This RAD Template has been tested under post-war conditions where a Rapidly Deployed Team were able to send out a detailed brief within one hour of arriving in the post war zone and two comprehensive briefings a day over a five day stay in the post war zone, with a major comprehensive report being released within one day of return to home country.
RAD is an ever evolving transitional document. Actions that work are continually being used to update the wording. The RAD version you are reading is its present form as at the document date.
RAD recognises the differing cultural ways, psychologies, and perspectives of grassroots folk in the Oceania SE Asia Australasia Region.
RAD guides the user in culturally sensitive interfacing action towards looking for capacity, relevant competence, resilience in its many local forms, and may guide looking for whole-of-body-mind resources (refer Interfacing Document).
RAD draws upon embodied knowing of those with competence born from experience of what works in disaster and conflict contexts and what works in transforming people and communities to wellness.
RAD practice and process while drawn from healing ways of the Region, are also consistent with the latest understandings from the human sciences including neuro-psycho-biology.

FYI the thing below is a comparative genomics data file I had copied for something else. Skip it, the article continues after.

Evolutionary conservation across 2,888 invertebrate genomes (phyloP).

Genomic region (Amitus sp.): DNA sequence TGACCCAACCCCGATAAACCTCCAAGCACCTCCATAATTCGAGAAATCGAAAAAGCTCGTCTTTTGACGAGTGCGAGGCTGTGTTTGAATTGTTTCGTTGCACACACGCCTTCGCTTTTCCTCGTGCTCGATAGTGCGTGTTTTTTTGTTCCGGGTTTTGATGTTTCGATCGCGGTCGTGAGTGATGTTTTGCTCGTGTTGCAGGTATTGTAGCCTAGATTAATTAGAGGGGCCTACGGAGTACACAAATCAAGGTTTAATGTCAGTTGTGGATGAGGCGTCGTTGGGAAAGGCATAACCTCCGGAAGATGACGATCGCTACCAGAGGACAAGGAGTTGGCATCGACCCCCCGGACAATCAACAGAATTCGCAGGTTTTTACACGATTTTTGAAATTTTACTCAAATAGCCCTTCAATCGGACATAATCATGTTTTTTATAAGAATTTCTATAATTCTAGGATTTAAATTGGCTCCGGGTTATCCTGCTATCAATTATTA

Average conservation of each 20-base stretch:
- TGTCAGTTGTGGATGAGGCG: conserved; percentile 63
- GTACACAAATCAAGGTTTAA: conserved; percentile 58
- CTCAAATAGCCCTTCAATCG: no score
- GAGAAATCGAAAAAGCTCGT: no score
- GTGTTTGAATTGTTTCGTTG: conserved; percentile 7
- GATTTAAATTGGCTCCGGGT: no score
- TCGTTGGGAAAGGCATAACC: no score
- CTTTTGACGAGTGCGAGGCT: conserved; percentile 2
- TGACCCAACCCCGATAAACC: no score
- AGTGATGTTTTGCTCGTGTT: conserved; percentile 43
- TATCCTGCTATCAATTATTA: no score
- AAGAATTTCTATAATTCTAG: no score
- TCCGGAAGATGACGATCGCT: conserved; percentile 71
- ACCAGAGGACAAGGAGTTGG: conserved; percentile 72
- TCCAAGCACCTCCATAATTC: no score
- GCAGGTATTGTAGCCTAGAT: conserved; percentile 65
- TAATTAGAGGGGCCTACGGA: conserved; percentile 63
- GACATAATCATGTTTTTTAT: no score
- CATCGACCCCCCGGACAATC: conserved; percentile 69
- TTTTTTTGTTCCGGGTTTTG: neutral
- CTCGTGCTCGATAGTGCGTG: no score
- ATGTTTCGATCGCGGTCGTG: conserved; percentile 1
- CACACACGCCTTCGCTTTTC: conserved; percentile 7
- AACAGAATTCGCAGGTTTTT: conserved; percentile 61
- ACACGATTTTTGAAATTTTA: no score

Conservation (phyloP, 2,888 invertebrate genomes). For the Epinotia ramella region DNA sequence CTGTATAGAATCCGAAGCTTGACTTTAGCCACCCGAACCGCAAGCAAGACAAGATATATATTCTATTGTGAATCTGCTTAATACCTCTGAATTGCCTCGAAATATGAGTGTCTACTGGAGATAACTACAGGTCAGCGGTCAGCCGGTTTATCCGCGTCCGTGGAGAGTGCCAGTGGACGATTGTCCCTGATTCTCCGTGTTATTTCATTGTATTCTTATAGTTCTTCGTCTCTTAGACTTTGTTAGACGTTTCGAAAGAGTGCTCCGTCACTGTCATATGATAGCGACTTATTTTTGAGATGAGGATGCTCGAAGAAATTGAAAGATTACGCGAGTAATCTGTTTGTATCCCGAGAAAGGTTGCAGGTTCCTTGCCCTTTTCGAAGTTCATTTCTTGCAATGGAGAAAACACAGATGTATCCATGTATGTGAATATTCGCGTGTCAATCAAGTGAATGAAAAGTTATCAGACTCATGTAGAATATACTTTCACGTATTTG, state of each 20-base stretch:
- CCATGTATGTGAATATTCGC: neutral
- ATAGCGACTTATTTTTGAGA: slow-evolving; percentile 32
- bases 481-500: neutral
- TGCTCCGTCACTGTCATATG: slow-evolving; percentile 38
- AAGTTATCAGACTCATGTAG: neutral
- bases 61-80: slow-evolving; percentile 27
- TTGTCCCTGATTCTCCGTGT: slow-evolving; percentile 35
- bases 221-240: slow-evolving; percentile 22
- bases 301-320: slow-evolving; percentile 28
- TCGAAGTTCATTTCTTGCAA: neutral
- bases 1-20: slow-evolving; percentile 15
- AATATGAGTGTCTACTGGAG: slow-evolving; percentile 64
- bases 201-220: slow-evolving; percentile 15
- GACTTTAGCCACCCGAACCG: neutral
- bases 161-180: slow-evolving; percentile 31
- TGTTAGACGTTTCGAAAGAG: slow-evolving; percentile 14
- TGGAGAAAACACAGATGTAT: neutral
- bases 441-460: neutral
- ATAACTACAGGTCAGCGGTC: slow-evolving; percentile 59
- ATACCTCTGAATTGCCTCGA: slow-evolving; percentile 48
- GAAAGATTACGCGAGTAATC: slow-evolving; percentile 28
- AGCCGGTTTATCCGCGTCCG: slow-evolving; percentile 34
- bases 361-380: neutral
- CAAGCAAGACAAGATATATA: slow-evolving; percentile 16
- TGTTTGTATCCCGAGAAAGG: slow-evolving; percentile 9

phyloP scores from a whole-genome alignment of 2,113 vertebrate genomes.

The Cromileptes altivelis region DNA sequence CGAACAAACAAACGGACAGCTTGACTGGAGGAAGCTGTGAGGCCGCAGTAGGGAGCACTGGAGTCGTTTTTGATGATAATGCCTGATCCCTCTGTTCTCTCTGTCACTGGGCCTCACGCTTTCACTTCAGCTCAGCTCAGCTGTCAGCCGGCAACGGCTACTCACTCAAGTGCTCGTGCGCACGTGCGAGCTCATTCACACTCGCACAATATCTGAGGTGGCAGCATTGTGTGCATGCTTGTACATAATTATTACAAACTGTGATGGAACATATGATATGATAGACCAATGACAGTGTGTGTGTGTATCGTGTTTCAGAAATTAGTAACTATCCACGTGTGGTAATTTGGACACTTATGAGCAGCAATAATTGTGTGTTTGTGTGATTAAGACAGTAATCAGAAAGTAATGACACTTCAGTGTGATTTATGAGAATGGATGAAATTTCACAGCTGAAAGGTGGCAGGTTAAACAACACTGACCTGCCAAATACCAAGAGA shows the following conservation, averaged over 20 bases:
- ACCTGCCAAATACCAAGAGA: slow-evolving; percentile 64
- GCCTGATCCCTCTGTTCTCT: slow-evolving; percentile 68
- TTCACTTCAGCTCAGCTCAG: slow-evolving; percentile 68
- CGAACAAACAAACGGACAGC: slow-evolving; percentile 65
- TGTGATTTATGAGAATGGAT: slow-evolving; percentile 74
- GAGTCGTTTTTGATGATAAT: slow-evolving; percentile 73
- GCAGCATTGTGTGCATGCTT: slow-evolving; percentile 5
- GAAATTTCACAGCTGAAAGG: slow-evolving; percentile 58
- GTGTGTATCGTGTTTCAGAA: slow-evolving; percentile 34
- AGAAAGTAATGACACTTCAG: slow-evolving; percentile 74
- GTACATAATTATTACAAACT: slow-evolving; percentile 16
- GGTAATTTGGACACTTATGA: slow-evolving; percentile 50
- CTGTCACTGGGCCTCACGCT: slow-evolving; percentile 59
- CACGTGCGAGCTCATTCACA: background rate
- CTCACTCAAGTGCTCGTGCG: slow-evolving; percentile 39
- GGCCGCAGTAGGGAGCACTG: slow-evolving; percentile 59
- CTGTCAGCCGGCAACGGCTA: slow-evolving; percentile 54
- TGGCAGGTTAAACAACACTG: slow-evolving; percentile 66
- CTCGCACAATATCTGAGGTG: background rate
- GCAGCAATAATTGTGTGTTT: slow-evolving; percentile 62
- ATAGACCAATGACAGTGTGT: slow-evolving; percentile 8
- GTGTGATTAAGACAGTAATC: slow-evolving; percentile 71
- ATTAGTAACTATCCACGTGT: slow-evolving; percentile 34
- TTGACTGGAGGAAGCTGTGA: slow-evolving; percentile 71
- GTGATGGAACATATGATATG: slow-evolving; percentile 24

RAD may support and energise the emergence of post-disaster life-ways formed by local disaster-affected folk engaged in mutual-help re-constituting societies of their own making. (Refer Extegrity Documentation)
RAD also assumes that any support from outside the disaster affected region comes from folk familiar with mutual-help ways and experienced in culturally sensitive intercultural interfacing and enabling support for self-help & mutual-help. Refer Un-Inma Pikit Fieldtrip Report
RAD assumes that nothing will happen unless the local people want it to happen, and are making it happen, perhaps with culturally sensitive outside support.
RAD based briefings and reports may be used to guide international aid organisations in ways of engaging that do not collapse local capacity for mutual-help (refer Interfacing document). Also refer Un-Inma Pikit Fieldtrip Report
Some have printed the following Template on A5 paper in landscape mode and plasticised the folded pages as a little waterproof pocket- sized booklet for handy reference